We found these two papers while reading a Ph.D. thesis – which was accepted and approved – on adolescent residential treatment by Dr. Trevor Earl, who extracted the key elements of these papers in order to answer questions that mirror the two questions we pose above:
- Does long-term treatment improve overall functioning in adolescents?
- Do these changes vary by the individual?
- Do the outcomes vary by facility?
- Is full completion of a treatment program a factor in overall treatment success?
- Are adolescents more likely to complete their treatment program if they report a high degree of satisfaction with their primary therapist?
- Do adolescents who report a high level of satisfaction with their primary therapist experience more overall functional improvement than adolescents who do not?
The answer to the first three questions is the same: yes, yes, and yes. Here’s a summary of the evidence related to question #1:
“The research indicates that individuals enrolled in long-term adolescent residential treatment centers, on average, experience improved psycho-social functioning to degrees that are statistically and clinically significant.”
That’s important to know, and it’s also a direct answer to the first question you, as a parent, are probably most concerned with: long-term residential treatment helps teenagers improve overall functioning. This means that they satisfactorily resolve the types of problems we mention in the beginning of this article. In other words, after long-term residential treatment, teens can return to smooth and typical daily functioning in the three primary domains of their life: school, home, and friends. All that to say that yes, long-term residential treatment does work.
Next, we can see that researchers formulated questions 4-6 in order to get to the bottom of the yes answers in questions 2 and 3. Treatment outcomes vary by individual and by treatment location – but why?
Does completing a treatment program affect the outcome? And if it does affect the outcome, does the quality of your teen’s relationship with their primary therapist have anything to do with completing a program? And finally, does the quality of the therapeutic relationship also affect their treatment success?
We’ll answer those questions now.
Long-Term Residential Treatment: What Factors Predict Treatment Completion and Effectiveness?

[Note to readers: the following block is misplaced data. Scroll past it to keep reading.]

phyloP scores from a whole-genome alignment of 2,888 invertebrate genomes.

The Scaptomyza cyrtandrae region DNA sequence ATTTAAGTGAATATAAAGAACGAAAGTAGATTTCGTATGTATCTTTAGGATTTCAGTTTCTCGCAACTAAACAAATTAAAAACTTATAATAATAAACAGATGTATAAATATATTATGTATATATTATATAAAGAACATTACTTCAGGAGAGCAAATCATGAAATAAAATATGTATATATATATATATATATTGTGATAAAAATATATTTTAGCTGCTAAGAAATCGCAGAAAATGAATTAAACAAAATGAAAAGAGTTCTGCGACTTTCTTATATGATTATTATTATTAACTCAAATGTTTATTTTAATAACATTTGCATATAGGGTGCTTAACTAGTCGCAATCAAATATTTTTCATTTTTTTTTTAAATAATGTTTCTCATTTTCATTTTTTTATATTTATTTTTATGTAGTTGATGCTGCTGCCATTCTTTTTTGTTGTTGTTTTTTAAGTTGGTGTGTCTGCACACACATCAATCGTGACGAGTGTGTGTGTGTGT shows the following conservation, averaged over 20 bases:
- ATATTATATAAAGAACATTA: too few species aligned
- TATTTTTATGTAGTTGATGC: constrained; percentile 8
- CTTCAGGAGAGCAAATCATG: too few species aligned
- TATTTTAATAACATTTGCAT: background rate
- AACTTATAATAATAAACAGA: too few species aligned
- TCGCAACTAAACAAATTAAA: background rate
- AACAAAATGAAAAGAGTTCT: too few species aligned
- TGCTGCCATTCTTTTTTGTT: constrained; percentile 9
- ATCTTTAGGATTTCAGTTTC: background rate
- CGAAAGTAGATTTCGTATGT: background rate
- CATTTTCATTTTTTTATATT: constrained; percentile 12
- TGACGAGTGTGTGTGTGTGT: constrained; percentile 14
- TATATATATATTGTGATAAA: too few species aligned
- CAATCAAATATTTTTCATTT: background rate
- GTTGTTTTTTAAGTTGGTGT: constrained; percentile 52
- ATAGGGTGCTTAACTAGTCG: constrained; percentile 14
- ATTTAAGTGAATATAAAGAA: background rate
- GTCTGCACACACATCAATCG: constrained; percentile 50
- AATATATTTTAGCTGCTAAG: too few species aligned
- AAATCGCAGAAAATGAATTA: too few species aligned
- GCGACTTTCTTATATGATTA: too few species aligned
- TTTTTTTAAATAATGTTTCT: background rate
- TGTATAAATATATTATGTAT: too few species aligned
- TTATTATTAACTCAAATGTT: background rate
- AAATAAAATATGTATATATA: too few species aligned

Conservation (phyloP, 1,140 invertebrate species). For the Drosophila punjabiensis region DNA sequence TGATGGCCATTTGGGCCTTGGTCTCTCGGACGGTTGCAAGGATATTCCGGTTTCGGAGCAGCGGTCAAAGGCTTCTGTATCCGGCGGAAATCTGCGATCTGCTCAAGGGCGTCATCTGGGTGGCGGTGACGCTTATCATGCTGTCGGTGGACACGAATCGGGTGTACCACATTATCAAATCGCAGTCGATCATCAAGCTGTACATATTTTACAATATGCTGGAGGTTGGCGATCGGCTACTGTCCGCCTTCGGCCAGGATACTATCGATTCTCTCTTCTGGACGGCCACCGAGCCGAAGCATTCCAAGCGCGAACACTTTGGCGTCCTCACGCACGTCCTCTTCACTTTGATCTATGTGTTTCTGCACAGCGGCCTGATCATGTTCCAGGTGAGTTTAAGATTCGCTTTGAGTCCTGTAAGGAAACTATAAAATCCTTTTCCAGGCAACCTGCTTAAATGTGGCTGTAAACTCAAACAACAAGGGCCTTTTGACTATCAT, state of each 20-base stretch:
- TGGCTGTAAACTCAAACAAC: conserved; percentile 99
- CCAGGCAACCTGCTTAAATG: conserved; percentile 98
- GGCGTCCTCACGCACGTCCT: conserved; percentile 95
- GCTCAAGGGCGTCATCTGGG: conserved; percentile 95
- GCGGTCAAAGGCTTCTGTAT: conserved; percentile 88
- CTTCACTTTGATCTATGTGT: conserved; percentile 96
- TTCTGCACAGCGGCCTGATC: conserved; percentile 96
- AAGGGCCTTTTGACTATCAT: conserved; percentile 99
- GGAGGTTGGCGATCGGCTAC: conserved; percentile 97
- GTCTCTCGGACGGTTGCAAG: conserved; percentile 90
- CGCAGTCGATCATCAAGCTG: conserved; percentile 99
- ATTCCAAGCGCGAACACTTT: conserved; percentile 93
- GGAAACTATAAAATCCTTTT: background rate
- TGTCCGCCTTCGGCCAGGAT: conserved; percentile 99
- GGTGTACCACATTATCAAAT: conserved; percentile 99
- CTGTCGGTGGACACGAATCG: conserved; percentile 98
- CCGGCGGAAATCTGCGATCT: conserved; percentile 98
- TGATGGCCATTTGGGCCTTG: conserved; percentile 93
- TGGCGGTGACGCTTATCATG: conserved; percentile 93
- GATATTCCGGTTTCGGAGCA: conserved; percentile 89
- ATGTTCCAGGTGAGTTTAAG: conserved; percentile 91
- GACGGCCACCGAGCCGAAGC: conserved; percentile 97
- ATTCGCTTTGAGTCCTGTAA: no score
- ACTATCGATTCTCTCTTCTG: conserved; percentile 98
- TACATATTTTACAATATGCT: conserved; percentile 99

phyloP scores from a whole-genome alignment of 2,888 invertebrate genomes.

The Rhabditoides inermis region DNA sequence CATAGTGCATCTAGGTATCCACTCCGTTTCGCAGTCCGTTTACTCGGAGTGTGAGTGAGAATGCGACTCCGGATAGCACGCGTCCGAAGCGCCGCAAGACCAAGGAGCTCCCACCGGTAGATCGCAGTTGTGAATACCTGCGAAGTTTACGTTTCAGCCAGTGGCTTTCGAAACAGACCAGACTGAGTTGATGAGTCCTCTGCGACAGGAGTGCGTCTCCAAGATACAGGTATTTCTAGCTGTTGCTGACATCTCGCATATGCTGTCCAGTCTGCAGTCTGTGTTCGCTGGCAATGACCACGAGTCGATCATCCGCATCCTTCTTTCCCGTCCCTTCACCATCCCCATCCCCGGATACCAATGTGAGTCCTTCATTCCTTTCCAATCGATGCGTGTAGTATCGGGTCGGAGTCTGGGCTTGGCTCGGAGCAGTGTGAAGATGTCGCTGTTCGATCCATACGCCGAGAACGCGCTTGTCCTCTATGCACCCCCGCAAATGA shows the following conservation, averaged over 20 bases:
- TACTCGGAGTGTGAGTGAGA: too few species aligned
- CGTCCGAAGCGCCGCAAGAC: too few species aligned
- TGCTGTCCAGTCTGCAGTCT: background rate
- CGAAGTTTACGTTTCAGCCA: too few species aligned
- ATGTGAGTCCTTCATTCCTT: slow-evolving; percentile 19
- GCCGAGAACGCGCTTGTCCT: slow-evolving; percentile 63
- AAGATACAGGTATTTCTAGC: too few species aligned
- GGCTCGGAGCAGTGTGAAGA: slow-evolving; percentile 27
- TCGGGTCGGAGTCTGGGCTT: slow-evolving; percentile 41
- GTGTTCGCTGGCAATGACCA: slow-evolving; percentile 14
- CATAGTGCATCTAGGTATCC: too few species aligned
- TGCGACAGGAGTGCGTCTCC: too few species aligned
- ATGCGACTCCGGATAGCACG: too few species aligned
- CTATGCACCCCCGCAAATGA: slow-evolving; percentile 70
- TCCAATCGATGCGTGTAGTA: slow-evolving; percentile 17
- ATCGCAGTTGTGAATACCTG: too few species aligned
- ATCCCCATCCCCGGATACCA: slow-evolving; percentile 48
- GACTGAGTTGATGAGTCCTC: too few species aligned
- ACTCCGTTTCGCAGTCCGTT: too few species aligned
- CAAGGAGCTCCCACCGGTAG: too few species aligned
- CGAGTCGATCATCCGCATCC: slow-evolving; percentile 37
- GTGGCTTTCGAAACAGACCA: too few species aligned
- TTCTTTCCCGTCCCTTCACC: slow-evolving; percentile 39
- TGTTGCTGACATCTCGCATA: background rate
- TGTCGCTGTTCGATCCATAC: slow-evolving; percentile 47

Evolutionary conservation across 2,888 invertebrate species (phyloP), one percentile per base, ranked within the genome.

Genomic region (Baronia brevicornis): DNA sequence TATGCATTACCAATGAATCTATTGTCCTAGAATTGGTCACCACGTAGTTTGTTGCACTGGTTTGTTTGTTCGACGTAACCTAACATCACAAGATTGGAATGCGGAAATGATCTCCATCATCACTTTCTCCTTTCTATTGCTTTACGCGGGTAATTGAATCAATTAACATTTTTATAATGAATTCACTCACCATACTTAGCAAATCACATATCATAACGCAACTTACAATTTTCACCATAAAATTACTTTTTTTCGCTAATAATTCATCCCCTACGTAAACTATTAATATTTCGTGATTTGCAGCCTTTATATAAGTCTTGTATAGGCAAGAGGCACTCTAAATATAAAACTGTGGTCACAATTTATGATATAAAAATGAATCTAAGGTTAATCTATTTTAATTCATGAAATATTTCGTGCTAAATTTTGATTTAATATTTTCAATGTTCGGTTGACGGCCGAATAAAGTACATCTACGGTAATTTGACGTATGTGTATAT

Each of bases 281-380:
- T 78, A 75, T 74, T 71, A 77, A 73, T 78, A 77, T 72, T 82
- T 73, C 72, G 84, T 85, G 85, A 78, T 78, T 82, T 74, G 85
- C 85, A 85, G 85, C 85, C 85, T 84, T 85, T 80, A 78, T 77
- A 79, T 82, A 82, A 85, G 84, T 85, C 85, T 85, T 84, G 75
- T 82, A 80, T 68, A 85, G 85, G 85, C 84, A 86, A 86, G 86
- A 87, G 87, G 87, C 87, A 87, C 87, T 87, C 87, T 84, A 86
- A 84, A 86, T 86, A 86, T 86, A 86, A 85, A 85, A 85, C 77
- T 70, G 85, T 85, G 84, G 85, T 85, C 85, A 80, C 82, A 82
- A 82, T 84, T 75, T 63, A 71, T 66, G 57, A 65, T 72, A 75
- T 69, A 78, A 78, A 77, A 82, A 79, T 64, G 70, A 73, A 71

We’ll start with an interesting wrinkle in this data that may be confusing at first. The research shows that, in answer to the first question, full completion of a treatment program is a significant factor in treatment success. Remember, we define treatment success by the ability of a teen to return to typical daily functioning in the three primary areas of their life: at school, at home, and with friends. However, the researchers indicate that treatment length was not associated with the success or absence of success of a given treatment program.
How can that be possible?
Mental health and addiction treatment do not follow predictable timelines. Therapists and patients don’t define success by time spent in treatment, but rather by the presence or absence of mental health symptoms and their ability to manage those symptoms. Therefore, a teenager – yours, perhaps – can enter a long-term treatment facility with a plan to stay six months, but subsequently meet all their treatment goals within three months.
In that case, their program would be considered complete.
On the other hand, another teenager might enter the same treatment facility with a plan to stay six months. They may stay the full six months and not make sufficient progress to return to daily life at school, at home, and with friends. Because they don’t meet their treatment goals, their program would neither be considered complete nor successful.
That’s complicated, but logical.
Now we’ll look at the additional factors that affect treatment completion and effectiveness, i.e. success.
Long-Term Residential Treatment: The Teen-Therapist Dynamic is Critical
We’ll cut to the chase: relationships are everything.
That may be overstating it. Location matters, types of therapy matter, and individual factors matter, of course. However, what this research shows is that when a teen has a positive relationship with a mental health professional such as a psychiatrist, a therapist, or a counselor, outcomes improve across the board. That’s the answer to questions 4-6 above. We can summarize those answers in the words of the researchers: